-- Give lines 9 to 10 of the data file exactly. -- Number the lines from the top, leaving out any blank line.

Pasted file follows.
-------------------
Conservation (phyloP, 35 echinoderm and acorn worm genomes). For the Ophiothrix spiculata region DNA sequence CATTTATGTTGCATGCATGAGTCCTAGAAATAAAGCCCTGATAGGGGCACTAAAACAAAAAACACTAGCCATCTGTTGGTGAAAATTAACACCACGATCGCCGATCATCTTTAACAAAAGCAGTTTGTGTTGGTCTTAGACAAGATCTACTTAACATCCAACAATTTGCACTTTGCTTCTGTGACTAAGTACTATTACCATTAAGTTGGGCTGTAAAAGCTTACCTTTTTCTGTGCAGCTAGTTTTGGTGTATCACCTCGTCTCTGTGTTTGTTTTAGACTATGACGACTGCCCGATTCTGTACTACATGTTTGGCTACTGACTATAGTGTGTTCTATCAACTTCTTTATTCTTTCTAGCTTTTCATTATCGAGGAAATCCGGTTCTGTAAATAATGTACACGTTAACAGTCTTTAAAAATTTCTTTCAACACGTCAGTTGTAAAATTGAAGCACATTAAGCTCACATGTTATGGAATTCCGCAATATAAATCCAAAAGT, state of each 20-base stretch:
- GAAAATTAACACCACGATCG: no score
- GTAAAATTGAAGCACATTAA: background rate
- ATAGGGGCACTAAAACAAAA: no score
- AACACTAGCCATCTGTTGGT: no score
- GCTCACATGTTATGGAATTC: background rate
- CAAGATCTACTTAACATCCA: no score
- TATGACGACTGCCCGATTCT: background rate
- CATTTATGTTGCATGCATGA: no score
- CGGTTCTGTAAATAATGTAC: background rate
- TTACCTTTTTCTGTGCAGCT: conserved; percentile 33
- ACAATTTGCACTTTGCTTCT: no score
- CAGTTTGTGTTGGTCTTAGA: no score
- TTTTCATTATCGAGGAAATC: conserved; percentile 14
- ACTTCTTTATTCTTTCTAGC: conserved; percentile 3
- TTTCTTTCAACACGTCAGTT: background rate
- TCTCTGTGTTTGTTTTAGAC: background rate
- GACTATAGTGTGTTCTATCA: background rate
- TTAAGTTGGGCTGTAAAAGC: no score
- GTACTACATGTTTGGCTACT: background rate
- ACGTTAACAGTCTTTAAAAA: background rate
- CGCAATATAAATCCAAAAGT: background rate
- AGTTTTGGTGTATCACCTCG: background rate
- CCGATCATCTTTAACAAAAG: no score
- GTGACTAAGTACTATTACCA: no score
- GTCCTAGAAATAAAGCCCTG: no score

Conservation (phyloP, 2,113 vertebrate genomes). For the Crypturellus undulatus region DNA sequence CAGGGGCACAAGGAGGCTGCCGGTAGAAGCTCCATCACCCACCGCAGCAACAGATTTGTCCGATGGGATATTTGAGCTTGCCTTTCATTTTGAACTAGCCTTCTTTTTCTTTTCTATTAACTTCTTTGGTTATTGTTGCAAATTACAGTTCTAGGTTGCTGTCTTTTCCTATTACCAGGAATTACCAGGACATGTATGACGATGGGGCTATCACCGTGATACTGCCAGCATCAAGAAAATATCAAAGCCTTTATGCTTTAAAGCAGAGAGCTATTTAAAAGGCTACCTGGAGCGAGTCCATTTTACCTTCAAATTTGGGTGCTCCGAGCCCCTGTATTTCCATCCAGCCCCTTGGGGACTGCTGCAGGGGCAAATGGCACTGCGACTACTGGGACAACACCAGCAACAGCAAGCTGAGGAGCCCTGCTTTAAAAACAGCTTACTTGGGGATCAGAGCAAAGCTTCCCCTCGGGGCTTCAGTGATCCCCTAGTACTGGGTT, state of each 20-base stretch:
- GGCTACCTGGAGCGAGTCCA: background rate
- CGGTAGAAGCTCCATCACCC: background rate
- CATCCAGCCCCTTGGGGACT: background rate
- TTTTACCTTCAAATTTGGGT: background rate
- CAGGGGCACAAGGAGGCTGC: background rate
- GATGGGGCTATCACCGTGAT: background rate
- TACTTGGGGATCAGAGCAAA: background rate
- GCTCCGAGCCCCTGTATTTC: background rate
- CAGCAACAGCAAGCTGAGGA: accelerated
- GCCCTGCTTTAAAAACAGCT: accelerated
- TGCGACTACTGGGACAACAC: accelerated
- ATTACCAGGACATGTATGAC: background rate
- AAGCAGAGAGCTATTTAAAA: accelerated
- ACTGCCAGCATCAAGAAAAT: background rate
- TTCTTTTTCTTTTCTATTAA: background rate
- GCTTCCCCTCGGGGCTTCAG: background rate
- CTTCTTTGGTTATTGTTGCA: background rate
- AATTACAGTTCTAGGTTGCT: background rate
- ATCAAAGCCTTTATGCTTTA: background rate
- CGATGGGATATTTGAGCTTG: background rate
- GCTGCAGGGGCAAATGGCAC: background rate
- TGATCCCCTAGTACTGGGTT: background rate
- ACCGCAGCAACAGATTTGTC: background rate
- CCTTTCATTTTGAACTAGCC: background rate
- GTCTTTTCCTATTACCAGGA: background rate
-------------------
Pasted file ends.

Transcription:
- CATTTATGTTGCATGCATGA: no score
- CGGTTCTGTAAATAATGTAC: background rate